- consider the potential demand created by advertising services through group buying websites and whether your business can deliver those services on time and in a reasonable manner. For example, you may want to limit the deal offered so it doesn’t restrict your ability to serve both your regular and new customers
- ensure that you can deliver services as advertised and not make any false or misleading claims about the services
- ensure that any terms and conditions of sale are fair and clearly expressed
- ensure any price representations are accurate, in particular, any ‘was/now’ two-price claims used to promote the product or service.
Things that must be made clear include:
- exactly what goods and/or services are being offered and what is not included
- the total price – including any additional compulsory quantifiable charges – see ‘Component pricing’
- all the terms and conditions – such as expiry dates on vouchers and any ‘black-out’ periods (times or circumstances where the offer is not available – for example, particular days of the week)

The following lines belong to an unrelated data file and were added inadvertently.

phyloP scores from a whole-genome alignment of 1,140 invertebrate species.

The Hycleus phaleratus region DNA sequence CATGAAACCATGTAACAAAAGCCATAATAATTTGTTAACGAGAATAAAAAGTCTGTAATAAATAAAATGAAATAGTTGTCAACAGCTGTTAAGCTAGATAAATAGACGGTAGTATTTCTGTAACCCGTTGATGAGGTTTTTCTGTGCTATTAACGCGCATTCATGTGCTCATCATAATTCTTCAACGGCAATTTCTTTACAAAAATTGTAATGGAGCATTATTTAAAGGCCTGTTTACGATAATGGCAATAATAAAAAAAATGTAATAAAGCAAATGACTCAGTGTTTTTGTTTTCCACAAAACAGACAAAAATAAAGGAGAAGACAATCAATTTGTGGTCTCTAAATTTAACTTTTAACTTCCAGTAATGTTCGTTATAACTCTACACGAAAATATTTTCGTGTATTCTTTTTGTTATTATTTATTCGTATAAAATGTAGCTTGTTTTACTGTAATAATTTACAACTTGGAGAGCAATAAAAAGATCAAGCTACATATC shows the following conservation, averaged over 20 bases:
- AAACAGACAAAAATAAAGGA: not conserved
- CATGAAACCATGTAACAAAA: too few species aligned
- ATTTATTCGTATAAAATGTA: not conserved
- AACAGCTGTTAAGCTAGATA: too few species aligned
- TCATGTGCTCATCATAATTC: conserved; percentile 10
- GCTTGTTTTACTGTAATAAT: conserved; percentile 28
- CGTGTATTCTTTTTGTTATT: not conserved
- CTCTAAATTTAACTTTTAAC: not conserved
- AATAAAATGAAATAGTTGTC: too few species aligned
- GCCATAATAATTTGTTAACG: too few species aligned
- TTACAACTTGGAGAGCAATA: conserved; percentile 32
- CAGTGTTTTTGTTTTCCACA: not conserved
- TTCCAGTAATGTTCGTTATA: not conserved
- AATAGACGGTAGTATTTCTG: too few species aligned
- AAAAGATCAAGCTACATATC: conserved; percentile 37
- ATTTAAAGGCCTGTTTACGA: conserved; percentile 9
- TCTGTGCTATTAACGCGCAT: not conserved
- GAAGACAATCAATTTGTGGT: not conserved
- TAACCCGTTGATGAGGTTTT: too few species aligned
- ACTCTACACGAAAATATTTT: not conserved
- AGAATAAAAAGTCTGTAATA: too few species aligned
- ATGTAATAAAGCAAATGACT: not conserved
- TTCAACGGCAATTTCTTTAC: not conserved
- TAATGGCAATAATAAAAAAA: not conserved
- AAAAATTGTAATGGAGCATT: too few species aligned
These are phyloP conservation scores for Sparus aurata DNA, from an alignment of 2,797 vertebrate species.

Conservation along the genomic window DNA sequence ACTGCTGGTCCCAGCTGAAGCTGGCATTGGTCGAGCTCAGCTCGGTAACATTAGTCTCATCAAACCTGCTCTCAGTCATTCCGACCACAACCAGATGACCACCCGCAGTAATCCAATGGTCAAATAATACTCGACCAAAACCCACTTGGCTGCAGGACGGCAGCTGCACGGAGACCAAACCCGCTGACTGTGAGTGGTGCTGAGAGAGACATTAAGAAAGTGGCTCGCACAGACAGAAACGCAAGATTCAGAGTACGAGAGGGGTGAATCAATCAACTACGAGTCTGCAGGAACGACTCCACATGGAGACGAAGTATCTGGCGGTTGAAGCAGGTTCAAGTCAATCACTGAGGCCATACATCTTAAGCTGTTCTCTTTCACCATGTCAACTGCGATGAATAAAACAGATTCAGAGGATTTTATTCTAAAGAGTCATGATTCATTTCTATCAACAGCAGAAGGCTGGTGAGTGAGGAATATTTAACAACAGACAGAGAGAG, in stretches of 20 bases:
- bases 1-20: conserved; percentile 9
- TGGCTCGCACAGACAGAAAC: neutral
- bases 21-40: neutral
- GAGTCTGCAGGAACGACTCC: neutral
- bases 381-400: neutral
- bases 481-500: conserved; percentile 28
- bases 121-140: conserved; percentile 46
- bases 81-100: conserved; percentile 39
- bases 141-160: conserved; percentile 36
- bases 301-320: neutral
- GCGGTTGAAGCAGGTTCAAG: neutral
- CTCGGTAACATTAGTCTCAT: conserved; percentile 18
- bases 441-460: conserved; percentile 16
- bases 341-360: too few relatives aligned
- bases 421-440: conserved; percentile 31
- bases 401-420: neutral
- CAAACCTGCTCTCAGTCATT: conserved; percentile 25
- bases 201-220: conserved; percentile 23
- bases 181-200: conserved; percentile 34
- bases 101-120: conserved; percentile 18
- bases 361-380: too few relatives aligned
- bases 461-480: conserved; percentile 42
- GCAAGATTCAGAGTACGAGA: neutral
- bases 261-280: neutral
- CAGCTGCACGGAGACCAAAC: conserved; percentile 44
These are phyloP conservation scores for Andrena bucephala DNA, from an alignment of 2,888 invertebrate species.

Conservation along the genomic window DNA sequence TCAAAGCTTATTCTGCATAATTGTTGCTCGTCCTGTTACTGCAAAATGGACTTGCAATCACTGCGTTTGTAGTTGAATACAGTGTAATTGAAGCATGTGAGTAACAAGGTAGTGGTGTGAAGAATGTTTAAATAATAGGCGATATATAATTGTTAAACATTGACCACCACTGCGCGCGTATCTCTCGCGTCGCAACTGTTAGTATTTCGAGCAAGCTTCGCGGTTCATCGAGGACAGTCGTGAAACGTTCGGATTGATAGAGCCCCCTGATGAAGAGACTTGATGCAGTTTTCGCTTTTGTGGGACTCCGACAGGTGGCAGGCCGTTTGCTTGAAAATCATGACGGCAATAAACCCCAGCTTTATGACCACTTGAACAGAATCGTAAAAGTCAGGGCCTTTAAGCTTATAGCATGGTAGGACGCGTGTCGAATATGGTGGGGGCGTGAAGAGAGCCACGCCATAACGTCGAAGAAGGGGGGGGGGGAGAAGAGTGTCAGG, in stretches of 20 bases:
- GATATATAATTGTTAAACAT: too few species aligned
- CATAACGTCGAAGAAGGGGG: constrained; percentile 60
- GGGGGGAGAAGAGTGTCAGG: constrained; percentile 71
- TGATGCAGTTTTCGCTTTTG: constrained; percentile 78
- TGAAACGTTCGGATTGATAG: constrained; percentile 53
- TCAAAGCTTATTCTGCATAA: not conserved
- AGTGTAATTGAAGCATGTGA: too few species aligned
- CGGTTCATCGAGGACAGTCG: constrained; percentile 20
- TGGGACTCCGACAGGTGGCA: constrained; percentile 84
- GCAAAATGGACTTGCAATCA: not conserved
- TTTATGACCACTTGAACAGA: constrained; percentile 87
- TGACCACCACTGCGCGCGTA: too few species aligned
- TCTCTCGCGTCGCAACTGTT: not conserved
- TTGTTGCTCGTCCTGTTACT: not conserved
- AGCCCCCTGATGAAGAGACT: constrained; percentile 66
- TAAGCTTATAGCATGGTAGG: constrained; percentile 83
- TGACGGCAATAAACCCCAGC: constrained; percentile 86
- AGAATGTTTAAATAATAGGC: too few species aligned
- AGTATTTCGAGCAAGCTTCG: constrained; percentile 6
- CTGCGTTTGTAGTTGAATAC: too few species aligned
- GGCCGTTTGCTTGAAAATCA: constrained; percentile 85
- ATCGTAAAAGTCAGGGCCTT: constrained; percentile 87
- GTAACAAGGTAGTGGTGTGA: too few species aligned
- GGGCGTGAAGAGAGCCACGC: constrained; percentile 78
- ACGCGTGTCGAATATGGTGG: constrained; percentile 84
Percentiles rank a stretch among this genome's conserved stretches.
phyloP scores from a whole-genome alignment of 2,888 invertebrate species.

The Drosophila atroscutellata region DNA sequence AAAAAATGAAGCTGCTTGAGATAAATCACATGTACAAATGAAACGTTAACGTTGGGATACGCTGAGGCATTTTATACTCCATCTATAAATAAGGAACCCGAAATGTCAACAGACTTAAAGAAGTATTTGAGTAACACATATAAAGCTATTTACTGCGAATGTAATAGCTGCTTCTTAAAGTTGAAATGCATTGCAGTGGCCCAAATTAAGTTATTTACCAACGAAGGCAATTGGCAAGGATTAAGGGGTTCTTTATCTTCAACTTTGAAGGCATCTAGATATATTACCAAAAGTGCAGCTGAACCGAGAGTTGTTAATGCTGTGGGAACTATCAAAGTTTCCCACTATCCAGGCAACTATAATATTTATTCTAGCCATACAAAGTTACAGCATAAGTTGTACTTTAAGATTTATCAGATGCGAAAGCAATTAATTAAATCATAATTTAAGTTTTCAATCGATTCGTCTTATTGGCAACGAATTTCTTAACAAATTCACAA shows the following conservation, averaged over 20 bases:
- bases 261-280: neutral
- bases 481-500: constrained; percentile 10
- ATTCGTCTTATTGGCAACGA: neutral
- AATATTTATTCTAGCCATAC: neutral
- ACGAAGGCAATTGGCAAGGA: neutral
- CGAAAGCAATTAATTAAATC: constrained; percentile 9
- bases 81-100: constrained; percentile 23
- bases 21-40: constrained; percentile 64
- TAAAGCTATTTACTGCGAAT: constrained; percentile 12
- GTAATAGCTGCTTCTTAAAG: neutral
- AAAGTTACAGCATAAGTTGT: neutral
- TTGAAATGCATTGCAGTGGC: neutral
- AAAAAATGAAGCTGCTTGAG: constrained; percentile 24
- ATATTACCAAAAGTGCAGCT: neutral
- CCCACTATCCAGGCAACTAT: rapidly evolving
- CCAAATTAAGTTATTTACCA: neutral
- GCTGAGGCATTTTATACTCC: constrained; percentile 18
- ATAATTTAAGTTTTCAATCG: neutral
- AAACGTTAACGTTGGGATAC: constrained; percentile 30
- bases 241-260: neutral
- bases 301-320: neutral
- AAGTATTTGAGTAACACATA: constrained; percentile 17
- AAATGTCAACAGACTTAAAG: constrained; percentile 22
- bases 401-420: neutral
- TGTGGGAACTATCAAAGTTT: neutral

- what remedies will be available if there are problems and who will be responsible for providing them.
The group buying platforms and the merchants offering the products and services must not ‘oversell’ vouchers – that is, sell more than the merchant can honour.
Example: A group buying platform sells vouchers for customers to get two bunches of flowers for the price of one at a florist. The site specifies a time limit for redeeming the vouchers but does not indicate any limit on how many vouchers the florist will honour. The florist cannot keep up with a late rush of demand in the last days of the validity period and refuses to honour a number of vouchers. The group buying platform, which has the contract with the consumer, in addition to the merchant, is responsible for providing a remedy under the Act which, amongst other remedies, may include a refund.
Related information: Online group buying
Some marketing claims require extra care and thought, such as ‘premium’ claims and those known as ‘credence’ claims – where the consumer cannot independently verify the claims for themselves and must trust the seller. An example of a credence claim is a claim that a product is ‘environmentally friendly’.